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Whose Rights Win? Gun Violence, Preemption, and Home Rule in Ohio

In Ohio, cities that have attempted to enact their own gun control regulations have run up against a brick wall where municipal “home rule” – and their governing authority – ends abruptly. Ohio’s legislature and courts have blocked cities’ local efforts at gun control, citing the U.S. Constitution’s Second Amendment. Should Ohio cities have the right to take up gun control measures to reduce shootings and address other issues when the State and others see such measures as conflicting with the U.S. Constitution’s right to bear arms?

Municipal home rule has been around in Ohio a long time – since 1912 – when 58% of the state’s voters approved giving cities greater self-control by adding a “home rule” article to the state’s Constitution. It stated:

‘Municipalities shall have authority to exercise all powers of local self-government and to adopt and enforce within their limits such local police, sanitary and other similar regulations, as are not in conflict with general laws.” The Ohio State Constitution, Article XVIII, Section 3 (1912)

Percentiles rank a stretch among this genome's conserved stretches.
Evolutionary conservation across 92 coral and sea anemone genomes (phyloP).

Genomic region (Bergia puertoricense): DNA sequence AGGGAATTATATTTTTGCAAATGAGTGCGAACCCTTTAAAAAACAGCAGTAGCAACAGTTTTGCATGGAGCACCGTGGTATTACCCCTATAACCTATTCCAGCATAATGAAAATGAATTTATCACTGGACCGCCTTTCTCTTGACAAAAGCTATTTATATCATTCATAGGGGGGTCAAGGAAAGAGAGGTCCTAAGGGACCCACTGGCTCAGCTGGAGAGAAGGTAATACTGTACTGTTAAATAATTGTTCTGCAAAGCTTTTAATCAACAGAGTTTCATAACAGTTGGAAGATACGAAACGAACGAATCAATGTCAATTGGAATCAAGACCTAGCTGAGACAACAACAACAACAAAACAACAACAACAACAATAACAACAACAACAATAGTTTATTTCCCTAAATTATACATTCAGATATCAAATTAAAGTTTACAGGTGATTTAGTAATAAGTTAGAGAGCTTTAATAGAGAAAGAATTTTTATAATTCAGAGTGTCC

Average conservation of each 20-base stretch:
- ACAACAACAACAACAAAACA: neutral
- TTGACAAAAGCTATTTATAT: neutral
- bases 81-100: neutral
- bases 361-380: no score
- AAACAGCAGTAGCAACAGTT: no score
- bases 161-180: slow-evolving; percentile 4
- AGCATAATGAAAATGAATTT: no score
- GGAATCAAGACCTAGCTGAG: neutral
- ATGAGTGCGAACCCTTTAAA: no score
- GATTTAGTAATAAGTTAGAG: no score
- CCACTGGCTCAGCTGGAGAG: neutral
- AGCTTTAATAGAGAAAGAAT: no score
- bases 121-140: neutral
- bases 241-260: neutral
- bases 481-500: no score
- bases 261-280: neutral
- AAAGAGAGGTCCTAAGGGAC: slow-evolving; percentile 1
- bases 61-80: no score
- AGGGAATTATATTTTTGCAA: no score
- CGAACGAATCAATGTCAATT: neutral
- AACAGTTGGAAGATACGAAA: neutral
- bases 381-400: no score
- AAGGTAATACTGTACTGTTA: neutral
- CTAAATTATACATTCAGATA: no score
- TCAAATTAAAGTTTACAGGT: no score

But new revisions championed by the State legislature in 2019 and 2022 to Ohio’s Revised Code began to chip away at home rule. The revisions restricted Ohio cities from enacting their own gun control laws – essentially a ban on bans. The revisions have shackled Ohio cities from acting to tackle endemic gun violence. The justification? The U.S. Constitution – plus Ohio’s own – spells out gun rights that cities can’t pre-empt.

The public clearly wants action to curb gun violence: polling data by The Columbus Dispatch shows Ohioans on both sides of the political spectrum overwhelmingly want at least limited statewide gun control measures.

What happens next? If gun control advocates can’t overcome Ohio’s “home rule” barrier and reduce gun violence through local ordinances, will they try for a new statewide constitutional amendment? Did the defeat of a plan to make it harder to amend Ohio’s constitution open the door more widely for new citizen-led statewide gun control efforts? With an expert panel, we ask: in Ohio’s battle over municipal home rule, who gets to decide?

Featuring Zach Klein, Columbus City Attorney, David Tryon, Director of Litigation, The Buckeye Institute, and Thell Robinson III, Founder and CEO, Halt Violence, and Amelia Robinson, Opinion and Community Engagement Editor, The Columbus Dispatch, with Clare Roth, Managing Editor, The Ohio Newsroom.